While Prenzlauer Berg shows a negative balance following the current trend within Berlin, the district gains population from international and national migrations. In suburban terms, there are slight tendencies to drift away. Thus a reversal of the currents has taken place, which until the turn of the millennium were mainly fed from inland trains. The international influxes to Prenzlauer Berg are dominated by the USA and Western European countries. The national influxes are led by North Rhine-Westphalia, Brandenburg, Bavaria, followed by Baden-Württemberg. In suburban relations, the district loses residents to the districts of Oberhavel, Barnim and Potsdam. The balance is also negative in internal relations. Prenzlauer Berg has lost to the other districts of Berlin in the course of 5 years. Friedrichshain, Mitte, Pankow and Wedding are the main targets.
- All migrations
This report was last updated on 18.09.2023 .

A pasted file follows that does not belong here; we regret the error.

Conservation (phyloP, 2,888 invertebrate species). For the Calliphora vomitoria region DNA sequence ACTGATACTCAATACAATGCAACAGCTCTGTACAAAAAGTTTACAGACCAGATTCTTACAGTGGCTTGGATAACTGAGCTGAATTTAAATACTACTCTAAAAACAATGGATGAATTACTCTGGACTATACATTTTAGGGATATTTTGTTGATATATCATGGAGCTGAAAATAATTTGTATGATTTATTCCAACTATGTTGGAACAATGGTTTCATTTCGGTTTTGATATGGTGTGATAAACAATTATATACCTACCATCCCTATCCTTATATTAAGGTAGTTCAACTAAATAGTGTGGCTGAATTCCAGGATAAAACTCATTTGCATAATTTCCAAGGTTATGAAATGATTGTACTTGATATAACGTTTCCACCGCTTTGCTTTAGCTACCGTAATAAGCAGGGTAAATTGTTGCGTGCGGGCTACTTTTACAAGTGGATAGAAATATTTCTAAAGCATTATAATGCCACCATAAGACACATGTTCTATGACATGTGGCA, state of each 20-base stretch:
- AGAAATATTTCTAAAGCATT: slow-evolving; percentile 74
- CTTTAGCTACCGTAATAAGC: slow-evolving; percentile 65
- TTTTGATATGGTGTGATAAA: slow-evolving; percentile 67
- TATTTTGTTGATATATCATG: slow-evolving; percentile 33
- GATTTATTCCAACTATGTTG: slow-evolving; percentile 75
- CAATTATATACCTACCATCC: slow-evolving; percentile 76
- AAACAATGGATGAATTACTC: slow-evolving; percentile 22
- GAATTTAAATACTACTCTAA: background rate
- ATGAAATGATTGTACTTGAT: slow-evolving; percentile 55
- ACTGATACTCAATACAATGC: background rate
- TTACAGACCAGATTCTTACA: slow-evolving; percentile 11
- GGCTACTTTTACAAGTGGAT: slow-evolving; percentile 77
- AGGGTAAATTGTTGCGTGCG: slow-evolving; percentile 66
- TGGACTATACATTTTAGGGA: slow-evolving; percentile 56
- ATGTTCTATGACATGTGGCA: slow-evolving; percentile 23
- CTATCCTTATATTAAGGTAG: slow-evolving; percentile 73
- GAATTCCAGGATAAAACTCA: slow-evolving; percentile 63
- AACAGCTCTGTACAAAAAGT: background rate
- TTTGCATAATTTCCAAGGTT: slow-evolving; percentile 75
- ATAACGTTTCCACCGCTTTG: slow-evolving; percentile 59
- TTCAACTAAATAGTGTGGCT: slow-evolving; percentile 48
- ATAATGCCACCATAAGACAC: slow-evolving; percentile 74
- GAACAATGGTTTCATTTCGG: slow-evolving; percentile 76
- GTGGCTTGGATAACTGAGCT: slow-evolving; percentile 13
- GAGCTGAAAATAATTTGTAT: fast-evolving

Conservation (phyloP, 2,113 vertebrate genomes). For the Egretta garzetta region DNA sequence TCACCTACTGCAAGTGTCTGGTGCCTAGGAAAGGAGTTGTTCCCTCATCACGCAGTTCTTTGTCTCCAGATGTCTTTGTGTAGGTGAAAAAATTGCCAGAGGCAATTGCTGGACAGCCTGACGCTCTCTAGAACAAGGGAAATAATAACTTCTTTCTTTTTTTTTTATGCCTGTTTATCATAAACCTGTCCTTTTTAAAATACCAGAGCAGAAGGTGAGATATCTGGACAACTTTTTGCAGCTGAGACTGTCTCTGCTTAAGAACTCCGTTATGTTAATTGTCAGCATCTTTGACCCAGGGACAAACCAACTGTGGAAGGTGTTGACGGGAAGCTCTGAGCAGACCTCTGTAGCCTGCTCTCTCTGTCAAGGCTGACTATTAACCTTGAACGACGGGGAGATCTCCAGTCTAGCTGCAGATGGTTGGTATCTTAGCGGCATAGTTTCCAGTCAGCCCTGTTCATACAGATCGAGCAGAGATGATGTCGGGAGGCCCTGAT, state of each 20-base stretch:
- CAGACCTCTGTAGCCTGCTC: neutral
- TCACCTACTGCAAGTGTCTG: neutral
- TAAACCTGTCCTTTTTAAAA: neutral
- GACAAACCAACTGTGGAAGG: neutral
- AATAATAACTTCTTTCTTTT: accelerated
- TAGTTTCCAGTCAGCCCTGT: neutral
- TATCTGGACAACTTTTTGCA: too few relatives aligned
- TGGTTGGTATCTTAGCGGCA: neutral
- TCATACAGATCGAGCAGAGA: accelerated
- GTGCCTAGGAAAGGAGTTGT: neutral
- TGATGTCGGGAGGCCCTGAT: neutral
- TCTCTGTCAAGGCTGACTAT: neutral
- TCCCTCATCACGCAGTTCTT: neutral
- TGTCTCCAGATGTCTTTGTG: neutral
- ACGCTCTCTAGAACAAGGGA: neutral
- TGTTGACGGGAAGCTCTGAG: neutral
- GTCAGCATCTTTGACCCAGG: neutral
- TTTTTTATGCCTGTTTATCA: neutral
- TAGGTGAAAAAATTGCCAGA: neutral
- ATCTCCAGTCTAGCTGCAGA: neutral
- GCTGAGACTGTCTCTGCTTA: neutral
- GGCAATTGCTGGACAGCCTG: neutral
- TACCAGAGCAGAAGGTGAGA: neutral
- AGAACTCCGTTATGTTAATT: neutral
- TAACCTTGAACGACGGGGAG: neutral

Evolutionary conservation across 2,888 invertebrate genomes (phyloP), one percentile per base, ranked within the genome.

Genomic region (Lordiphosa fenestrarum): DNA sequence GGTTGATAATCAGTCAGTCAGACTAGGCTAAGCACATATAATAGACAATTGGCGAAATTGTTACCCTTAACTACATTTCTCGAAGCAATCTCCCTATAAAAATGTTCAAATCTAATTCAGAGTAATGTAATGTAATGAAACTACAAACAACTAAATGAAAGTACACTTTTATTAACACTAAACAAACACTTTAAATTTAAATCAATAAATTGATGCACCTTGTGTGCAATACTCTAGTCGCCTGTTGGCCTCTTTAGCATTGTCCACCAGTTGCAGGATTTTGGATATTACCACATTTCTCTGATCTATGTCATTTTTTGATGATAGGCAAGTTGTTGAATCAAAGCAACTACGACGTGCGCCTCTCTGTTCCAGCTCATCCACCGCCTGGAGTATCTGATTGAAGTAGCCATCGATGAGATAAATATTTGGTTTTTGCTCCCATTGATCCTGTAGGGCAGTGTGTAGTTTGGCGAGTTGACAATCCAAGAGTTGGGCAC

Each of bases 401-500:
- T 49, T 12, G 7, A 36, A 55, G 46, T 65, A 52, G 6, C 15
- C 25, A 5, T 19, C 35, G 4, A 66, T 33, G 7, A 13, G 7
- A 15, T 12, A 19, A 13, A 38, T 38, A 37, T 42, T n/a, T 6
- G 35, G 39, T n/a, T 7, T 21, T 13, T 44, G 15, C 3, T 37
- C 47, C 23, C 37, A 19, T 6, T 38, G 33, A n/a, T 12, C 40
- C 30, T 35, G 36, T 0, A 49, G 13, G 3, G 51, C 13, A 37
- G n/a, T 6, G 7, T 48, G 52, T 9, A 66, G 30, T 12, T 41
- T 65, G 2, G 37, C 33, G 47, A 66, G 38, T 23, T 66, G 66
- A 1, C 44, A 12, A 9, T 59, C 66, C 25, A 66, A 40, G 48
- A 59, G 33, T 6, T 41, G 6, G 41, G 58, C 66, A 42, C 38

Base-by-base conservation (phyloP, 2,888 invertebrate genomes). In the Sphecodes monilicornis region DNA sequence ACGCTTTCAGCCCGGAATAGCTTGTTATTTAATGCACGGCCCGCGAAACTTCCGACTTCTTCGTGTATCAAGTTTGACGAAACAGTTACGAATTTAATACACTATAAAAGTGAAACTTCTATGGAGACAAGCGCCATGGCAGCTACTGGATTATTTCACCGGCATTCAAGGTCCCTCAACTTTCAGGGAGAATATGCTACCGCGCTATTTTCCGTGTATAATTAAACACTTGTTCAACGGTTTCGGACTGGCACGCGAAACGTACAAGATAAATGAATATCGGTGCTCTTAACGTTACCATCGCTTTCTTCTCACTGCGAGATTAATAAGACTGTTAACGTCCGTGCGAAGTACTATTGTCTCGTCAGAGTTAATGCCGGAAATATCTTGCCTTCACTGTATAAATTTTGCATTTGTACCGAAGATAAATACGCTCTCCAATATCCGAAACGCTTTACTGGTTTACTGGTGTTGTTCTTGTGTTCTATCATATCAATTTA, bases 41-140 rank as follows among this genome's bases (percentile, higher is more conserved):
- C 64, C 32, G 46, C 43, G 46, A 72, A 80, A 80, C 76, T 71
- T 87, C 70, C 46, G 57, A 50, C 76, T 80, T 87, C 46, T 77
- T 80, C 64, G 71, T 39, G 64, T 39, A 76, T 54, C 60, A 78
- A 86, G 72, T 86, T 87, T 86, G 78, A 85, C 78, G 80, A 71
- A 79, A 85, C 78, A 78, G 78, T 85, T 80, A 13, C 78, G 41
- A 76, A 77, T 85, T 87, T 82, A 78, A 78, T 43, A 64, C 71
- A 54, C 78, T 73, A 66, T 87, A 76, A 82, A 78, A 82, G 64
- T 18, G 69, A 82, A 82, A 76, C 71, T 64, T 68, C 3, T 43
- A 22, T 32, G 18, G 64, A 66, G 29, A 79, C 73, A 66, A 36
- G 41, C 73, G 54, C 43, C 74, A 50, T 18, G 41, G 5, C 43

The Guthmann Market Report is a semi-automated report about the property market in Berlin. All information has been carefully researched and is given to the best of our knowledge and belief. We assume no liability for completeness, deviations, changes and errors. Our report does not represent an investment recommendation.
Amt für Statistik Berlin-Brandenburg: Einwohnerregisterstatistik (Bewegungsdaten), Fortschreibung des Wohngebäude- und Wohnungsbestandes, Ergebnisse des Haushaltegenerierungsverfahren KOSIS-HHGen, Baufertigstellungen. IMV GmbH: Rohdaten Preise und Mieten. Senatsverwaltung für Stadtentwicklung und Wohnen: Umwandlungsdaten (2018), Geoportal Berlin (FIS-Broker). Immobilienverband Deutschland IVD (2018/2019): Immobilienpreisservice 2018/2019.
Housing deficit (Treemap): The Statistics Office updates the household data based on the 2011 micro-census. Determination of household count and statistical household size via household generation procedures (KOSIS). We calculate the real household size / housing deficits via the ratio number of inhabitants to number of apartments.
Purchase prices and rents (charts and reports): Calculation of the median on the basis of raw data, own visualization.
Migrations: Aggregation and visualization based on transaction data.